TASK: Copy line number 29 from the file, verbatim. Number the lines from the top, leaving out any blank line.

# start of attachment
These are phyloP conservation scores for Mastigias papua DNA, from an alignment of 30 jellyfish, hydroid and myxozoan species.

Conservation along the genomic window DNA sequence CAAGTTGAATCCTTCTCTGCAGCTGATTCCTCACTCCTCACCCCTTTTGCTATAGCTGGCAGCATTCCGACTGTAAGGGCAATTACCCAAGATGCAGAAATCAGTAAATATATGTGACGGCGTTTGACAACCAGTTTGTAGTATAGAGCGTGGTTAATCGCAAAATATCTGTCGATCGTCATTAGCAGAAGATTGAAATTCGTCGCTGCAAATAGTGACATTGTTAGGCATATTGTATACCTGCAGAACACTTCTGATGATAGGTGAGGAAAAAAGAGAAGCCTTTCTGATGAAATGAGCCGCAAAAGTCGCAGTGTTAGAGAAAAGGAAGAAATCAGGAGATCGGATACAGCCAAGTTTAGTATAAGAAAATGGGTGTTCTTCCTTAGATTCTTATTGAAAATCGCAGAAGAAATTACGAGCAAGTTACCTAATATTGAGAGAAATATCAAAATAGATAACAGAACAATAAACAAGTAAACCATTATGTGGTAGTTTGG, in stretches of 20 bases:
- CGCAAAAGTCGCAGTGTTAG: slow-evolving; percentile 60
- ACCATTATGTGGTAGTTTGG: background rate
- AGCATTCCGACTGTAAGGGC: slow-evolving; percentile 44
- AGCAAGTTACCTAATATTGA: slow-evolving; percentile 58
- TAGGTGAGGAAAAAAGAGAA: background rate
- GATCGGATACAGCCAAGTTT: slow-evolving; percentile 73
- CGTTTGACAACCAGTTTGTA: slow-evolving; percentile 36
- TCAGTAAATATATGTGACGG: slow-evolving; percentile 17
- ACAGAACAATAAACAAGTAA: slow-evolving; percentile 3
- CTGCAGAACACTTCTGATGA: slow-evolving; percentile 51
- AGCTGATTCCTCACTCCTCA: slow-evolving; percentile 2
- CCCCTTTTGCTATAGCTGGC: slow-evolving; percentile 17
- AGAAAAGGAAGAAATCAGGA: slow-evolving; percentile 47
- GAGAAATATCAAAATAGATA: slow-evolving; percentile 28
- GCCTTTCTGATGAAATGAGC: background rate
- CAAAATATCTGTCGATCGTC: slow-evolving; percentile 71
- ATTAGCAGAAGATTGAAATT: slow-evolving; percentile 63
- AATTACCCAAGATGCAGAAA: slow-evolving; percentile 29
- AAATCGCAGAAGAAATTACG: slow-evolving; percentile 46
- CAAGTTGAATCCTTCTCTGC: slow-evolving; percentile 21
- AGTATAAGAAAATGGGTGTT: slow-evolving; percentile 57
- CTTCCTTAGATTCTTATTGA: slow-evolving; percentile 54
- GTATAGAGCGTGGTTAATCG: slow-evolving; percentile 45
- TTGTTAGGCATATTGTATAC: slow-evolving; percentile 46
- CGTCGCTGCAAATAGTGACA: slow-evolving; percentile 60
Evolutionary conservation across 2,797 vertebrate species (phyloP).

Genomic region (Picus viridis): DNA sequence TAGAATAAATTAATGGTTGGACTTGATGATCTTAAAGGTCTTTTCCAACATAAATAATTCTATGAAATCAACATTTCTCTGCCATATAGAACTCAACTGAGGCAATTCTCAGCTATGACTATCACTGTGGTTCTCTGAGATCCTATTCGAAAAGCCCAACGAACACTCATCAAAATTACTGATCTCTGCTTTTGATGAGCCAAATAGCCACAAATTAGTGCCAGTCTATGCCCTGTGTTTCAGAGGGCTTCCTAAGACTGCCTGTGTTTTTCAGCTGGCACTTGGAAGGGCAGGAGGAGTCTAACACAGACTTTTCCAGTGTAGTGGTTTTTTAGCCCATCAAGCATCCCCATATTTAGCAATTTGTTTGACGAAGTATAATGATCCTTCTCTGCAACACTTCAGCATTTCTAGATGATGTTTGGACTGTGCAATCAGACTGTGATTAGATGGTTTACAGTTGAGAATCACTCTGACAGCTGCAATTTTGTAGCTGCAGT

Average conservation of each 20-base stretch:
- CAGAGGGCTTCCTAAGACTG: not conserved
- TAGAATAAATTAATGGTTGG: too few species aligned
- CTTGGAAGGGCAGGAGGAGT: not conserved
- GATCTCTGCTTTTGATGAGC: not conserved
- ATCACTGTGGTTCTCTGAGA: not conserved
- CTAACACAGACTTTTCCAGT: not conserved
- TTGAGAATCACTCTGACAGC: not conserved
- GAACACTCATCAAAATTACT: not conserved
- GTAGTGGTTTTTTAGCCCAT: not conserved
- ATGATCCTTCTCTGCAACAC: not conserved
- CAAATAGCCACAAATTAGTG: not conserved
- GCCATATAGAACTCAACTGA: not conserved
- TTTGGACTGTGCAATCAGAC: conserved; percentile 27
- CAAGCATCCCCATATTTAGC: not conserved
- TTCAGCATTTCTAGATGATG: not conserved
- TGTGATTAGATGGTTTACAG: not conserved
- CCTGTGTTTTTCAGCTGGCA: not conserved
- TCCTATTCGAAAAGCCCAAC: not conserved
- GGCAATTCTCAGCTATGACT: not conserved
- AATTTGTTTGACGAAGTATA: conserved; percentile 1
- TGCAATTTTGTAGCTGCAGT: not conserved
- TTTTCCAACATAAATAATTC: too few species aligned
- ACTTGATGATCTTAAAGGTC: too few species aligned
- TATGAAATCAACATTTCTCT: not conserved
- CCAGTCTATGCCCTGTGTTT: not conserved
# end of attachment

Genomic region (Picus viridis): DNA sequence TAGAATAAATTAATGGTTGGACTTGATGATCTTAAAGGTCTTTTCCAACATAAATAATTCTATGAAATCAACATTTCTCTGCCATATAGAACTCAACTGAGGCAATTCTCAGCTATGACTATCACTGTGGTTCTCTGAGATCCTATTCGAAAAGCCCAACGAACACTCATCAAAATTACTGATCTCTGCTTTTGATGAGCCAAATAGCCACAAATTAGTGCCAGTCTATGCCCTGTGTTTCAGAGGGCTTCCTAAGACTGCCTGTGTTTTTCAGCTGGCACTTGGAAGGGCAGGAGGAGTCTAACACAGACTTTTCCAGTGTAGTGGTTTTTTAGCCCATCAAGCATCCCCATATTTAGCAATTTGTTTGACGAAGTATAATGATCCTTCTCTGCAACACTTCAGCATTTCTAGATGATGTTTGGACTGTGCAATCAGACTGTGATTAGATGGTTTACAGTTGAGAATCACTCTGACAGCTGCAATTTTGTAGCTGCAGT